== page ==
DEALERS WERE filling their trolleys with Sainsbury yesterday as a wild rumour and a broker's push set the supermarket's tills ringing.
The double-whammy left the stock 14.5p higher to 389.5p - one the day's best blue-chips. Volume passed the 11m mark amid heavy buying from a large marketmaker, rumoured to be Warburg Dillon Read.
According to dealers, some large shareholders are becoming increasingly frustrated at the company's sales and share price performance and are quietly plotting a boardroom reshuffle. Supporters of the story said that the investors are so fed up with the situation that they could soon ask for the head of chief executive Dino Adriano.
The brave traders did not specify which shareholder were behind the revolt and stated merely that the Sainsbury's register includes some big names, such as Legal & General, Prudential and the activist PDFM.
The story is not impossible. Over the past twelve months the former leader of the supermarket sector has been in a state of permanent crisis as the downward trend in sales was exacerbated by a failed advertising campaign fronted by John Cleese.
Mr Adriano is restructuring the group and has recently launched a new corporate image and a breed of convenience stores to rival Tesco's Metro. He has promised that the next few months will see a return to positive like-for-like sales but the feeling is that if he does not deliver by the beginning of next year, or even earlier, he could be on his way.
Less imaginative traders rehashed stories of an imminent sale of the Sainsbury's family chunky stake in the business. The more obvious reason for Sainsbury's jump was a bullish note from Deutsche Bank. The highly- regarded broker said that Sainsbury is undervalued at present levels. The note added that, assuming that Mr Adriano can slash pounds 140m of costs over the next two or three years, the shares are "very attractive".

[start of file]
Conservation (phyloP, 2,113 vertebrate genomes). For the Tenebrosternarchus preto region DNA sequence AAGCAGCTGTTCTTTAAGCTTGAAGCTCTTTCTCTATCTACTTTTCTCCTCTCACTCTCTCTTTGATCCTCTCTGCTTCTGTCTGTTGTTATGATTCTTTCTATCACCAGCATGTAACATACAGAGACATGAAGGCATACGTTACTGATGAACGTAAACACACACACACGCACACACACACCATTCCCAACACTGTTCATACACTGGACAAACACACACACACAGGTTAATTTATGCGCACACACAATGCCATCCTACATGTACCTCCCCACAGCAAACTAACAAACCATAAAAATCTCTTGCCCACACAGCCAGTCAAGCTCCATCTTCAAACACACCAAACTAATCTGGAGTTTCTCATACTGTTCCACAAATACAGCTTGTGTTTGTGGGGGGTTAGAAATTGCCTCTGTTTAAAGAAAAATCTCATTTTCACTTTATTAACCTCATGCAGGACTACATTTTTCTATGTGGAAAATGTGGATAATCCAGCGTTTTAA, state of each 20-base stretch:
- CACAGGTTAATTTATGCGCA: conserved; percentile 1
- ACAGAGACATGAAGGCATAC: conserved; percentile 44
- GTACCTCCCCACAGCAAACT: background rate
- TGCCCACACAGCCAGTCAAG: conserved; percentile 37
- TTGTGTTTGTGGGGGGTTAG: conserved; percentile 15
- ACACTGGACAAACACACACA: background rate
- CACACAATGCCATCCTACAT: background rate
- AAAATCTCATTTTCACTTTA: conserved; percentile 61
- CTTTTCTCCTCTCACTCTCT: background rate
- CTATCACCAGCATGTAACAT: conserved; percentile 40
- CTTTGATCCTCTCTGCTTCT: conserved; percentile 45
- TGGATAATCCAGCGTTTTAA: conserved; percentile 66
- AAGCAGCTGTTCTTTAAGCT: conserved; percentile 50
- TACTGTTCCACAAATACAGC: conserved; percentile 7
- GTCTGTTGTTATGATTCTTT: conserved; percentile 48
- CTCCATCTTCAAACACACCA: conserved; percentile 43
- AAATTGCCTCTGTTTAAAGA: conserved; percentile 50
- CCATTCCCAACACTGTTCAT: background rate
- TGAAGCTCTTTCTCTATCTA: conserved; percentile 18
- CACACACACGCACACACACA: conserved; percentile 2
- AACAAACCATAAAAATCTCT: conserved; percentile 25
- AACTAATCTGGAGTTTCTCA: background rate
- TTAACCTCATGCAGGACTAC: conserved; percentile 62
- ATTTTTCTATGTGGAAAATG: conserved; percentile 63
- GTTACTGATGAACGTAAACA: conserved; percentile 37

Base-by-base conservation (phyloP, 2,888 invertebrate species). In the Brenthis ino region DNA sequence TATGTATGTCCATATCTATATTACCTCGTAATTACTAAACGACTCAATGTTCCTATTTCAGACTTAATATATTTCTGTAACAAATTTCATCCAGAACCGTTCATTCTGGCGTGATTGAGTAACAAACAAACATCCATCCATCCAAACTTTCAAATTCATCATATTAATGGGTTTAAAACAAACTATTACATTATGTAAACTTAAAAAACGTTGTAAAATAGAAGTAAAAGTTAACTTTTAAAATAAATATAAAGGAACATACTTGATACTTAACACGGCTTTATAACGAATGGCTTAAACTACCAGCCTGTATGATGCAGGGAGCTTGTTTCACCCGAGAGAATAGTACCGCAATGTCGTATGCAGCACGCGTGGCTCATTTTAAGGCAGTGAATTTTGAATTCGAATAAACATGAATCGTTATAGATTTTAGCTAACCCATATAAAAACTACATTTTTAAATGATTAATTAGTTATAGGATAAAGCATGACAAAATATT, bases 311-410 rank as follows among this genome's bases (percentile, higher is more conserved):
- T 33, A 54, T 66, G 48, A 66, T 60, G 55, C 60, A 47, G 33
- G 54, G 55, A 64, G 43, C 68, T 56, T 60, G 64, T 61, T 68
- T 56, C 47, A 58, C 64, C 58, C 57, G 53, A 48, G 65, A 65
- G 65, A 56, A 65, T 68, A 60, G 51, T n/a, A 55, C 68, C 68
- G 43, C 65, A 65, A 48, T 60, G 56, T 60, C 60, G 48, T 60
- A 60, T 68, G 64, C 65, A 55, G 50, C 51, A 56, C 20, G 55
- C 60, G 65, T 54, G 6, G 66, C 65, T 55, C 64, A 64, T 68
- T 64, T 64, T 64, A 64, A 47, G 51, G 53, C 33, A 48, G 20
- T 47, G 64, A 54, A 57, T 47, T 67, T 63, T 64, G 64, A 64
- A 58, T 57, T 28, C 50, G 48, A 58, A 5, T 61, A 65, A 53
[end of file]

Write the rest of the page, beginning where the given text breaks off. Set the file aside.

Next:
In typical supermarket fashion, Deutsche came up with a "two-for-one" and also sang the praises of arch-rival Tesco. The UK's largest food retailer gobbled up a 7.5p rise to 172.25p after the broker named it as is its favourite stock among UK and European supermarkets. The Sainsbury and Tesco combo was given added impetus by revived whispers that either could merge with struggling Marks & Spencer, which was up 2.25p to 376.75p.
Sector peer Safeway was excited by rumours that its top managers had flown to Scotland with their Kingfisher counterparts to talk merger. Unfortunately, the whisper was not enough to prop up Safeway, which fell 7.25p to 228.75p. Kingfisher shed 15.5p to 700p after confirming its Polish expansion.
Remaining blue-chips were nervous about interest rates and succumbed to selling pressure despite a three-figure rally in the Dow. The FTSE 100 closed 15.2 lower to 6235.4 amid worries about today's rate decision by the Bank of England. Most experts expect a no change outcome but a feeling of insecurity is creeping into the market. Tomorrow's all-important US employment numbers are also a big drag as dealers know that strong figures will encourage the Fed to increase rates. The undercard, usually less interest in overseas affairs, decoupled from the leaders. The FTSE 250 ended 22 higher at 6014.4, while the Small Cap was 9.5 better at 2729.4.
The gas-to-car-repair group Centrica led the blue-chip pack, flaring 6.5p higher to 148.25p on whispers of an imminent upgrade by a heavyweight analyst following the recent acquisition of the AA. There are also vague rumours of a takeover from an overseas player, such as Germany's RWE.